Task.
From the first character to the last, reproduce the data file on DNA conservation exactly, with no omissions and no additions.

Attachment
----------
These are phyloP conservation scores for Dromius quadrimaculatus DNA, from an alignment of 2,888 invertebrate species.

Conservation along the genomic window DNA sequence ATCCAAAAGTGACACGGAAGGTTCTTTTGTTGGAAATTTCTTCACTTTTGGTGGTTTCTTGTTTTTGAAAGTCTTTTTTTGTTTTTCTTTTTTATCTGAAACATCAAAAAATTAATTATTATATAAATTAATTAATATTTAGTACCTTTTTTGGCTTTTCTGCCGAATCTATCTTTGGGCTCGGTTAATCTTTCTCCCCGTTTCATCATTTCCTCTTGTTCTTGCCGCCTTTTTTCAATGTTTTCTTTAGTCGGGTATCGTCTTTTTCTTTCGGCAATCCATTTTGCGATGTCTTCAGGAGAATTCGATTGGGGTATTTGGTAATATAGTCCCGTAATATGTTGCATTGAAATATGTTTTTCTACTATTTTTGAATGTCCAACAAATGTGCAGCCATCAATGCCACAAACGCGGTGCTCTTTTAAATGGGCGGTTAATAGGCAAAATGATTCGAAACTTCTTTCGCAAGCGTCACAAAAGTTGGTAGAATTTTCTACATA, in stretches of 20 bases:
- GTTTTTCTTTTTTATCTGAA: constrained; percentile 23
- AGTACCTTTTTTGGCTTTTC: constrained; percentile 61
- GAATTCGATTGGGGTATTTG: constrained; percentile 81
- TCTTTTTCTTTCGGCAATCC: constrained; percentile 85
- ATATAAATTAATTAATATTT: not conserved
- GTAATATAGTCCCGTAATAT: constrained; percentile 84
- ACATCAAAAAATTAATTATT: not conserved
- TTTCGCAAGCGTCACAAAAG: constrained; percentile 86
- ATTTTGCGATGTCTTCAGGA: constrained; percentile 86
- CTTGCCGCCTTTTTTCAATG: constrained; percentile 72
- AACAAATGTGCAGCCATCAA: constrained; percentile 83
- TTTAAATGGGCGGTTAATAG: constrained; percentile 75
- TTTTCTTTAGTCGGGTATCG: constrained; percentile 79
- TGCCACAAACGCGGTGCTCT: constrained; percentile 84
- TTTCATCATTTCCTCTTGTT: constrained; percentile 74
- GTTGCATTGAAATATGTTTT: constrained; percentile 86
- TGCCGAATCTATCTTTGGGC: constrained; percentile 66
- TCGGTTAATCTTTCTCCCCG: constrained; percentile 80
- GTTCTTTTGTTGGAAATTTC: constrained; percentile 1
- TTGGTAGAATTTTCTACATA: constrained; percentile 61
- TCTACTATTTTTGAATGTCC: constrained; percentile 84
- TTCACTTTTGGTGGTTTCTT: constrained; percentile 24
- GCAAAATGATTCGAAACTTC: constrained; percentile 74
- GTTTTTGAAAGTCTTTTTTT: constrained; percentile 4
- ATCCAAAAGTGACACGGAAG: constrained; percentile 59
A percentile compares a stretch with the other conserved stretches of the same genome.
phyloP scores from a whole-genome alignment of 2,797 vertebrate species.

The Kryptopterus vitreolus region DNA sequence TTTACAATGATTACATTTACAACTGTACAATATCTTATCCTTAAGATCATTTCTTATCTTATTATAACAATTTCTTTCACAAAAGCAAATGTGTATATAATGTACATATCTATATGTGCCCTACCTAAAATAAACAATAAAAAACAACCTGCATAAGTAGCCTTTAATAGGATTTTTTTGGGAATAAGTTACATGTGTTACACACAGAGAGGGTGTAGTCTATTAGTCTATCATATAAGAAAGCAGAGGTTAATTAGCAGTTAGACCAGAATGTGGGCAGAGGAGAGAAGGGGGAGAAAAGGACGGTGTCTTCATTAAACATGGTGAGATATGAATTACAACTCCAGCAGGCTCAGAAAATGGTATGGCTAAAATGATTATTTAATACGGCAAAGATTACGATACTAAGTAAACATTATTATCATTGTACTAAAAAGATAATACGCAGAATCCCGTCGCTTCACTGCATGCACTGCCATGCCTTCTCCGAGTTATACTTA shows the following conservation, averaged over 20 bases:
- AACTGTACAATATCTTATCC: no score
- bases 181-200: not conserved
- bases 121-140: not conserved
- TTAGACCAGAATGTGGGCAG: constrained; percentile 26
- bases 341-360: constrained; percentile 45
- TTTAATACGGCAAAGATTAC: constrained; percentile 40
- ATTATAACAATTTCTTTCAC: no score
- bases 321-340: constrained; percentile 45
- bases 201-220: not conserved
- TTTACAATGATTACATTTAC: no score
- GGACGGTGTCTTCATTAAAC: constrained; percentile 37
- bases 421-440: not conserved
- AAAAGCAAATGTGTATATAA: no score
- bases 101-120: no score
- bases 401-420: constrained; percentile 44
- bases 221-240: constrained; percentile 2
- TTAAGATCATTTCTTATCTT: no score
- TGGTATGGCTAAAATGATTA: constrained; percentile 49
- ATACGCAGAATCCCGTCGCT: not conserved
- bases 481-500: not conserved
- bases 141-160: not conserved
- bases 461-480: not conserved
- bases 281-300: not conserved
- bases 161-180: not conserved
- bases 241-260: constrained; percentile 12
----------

These are phyloP conservation scores for Dromius quadrimaculatus DNA, from an alignment of 2,888 invertebrate species.

Conservation along the genomic window DNA sequence ATCCAAAAGTGACACGGAAGGTTCTTTTGTTGGAAATTTCTTCACTTTTGGTGGTTTCTTGTTTTTGAAAGTCTTTTTTTGTTTTTCTTTTTTATCTGAAACATCAAAAAATTAATTATTATATAAATTAATTAATATTTAGTACCTTTTTTGGCTTTTCTGCCGAATCTATCTTTGGGCTCGGTTAATCTTTCTCCCCGTTTCATCATTTCCTCTTGTTCTTGCCGCCTTTTTTCAATGTTTTCTTTAGTCGGGTATCGTCTTTTTCTTTCGGCAATCCATTTTGCGATGTCTTCAGGAGAATTCGATTGGGGTATTTGGTAATATAGTCCCGTAATATGTTGCATTGAAATATGTTTTTCTACTATTTTTGAATGTCCAACAAATGTGCAGCCATCAATGCCACAAACGCGGTGCTCTTTTAAATGGGCGGTTAATAGGCAAAATGATTCGAAACTTCTTTCGCAAGCGTCACAAAAGTTGGTAGAATTTTCTACATA, in stretches of 20 bases:
- GTTTTTCTTTTTTATCTGAA: constrained; percentile 23
- AGTACCTTTTTTGGCTTTTC: constrained; percentile 61
- GAATTCGATTGGGGTATTTG: constrained; percentile 81
- TCTTTTTCTTTCGGCAATCC: constrained; percentile 85
- ATATAAATTAATTAATATTT: not conserved
- GTAATATAGTCCCGTAATAT: constrained; percentile 84
- ACATCAAAAAATTAATTATT: not conserved
- TTTCGCAAGCGTCACAAAAG: constrained; percentile 86
- ATTTTGCGATGTCTTCAGGA: constrained; percentile 86
- CTTGCCGCCTTTTTTCAATG: constrained; percentile 72
- AACAAATGTGCAGCCATCAA: constrained; percentile 83
- TTTAAATGGGCGGTTAATAG: constrained; percentile 75
- TTTTCTTTAGTCGGGTATCG: constrained; percentile 79
- TGCCACAAACGCGGTGCTCT: constrained; percentile 84
- TTTCATCATTTCCTCTTGTT: constrained; percentile 74
- GTTGCATTGAAATATGTTTT: constrained; percentile 86
- TGCCGAATCTATCTTTGGGC: constrained; percentile 66
- TCGGTTAATCTTTCTCCCCG: constrained; percentile 80
- GTTCTTTTGTTGGAAATTTC: constrained; percentile 1
- TTGGTAGAATTTTCTACATA: constrained; percentile 61
- TCTACTATTTTTGAATGTCC: constrained; percentile 84
- TTCACTTTTGGTGGTTTCTT: constrained; percentile 24
- GCAAAATGATTCGAAACTTC: constrained; percentile 74
- GTTTTTGAAAGTCTTTTTTT: constrained; percentile 4
- ATCCAAAAGTGACACGGAAG: constrained; percentile 59
A percentile compares a stretch with the other conserved stretches of the same genome.
phyloP scores from a whole-genome alignment of 2,797 vertebrate species.

The Kryptopterus vitreolus region DNA sequence TTTACAATGATTACATTTACAACTGTACAATATCTTATCCTTAAGATCATTTCTTATCTTATTATAACAATTTCTTTCACAAAAGCAAATGTGTATATAATGTACATATCTATATGTGCCCTACCTAAAATAAACAATAAAAAACAACCTGCATAAGTAGCCTTTAATAGGATTTTTTTGGGAATAAGTTACATGTGTTACACACAGAGAGGGTGTAGTCTATTAGTCTATCATATAAGAAAGCAGAGGTTAATTAGCAGTTAGACCAGAATGTGGGCAGAGGAGAGAAGGGGGAGAAAAGGACGGTGTCTTCATTAAACATGGTGAGATATGAATTACAACTCCAGCAGGCTCAGAAAATGGTATGGCTAAAATGATTATTTAATACGGCAAAGATTACGATACTAAGTAAACATTATTATCATTGTACTAAAAAGATAATACGCAGAATCCCGTCGCTTCACTGCATGCACTGCCATGCCTTCTCCGAGTTATACTTA shows the following conservation, averaged over 20 bases:
- AACTGTACAATATCTTATCC: no score
- bases 181-200: not conserved
- bases 121-140: not conserved
- TTAGACCAGAATGTGGGCAG: constrained; percentile 26
- bases 341-360: constrained; percentile 45
- TTTAATACGGCAAAGATTAC: constrained; percentile 40
- ATTATAACAATTTCTTTCAC: no score
- bases 321-340: constrained; percentile 45
- bases 201-220: not conserved
- TTTACAATGATTACATTTAC: no score
- GGACGGTGTCTTCATTAAAC: constrained; percentile 37
- bases 421-440: not conserved
- AAAAGCAAATGTGTATATAA: no score
- bases 101-120: no score
- bases 401-420: constrained; percentile 44
- bases 221-240: constrained; percentile 2
- TTAAGATCATTTCTTATCTT: no score
- TGGTATGGCTAAAATGATTA: constrained; percentile 49
- ATACGCAGAATCCCGTCGCT: not conserved
- bases 481-500: not conserved
- bases 141-160: not conserved
- bases 461-480: not conserved
- bases 281-300: not conserved
- bases 161-180: not conserved
- bases 241-260: constrained; percentile 12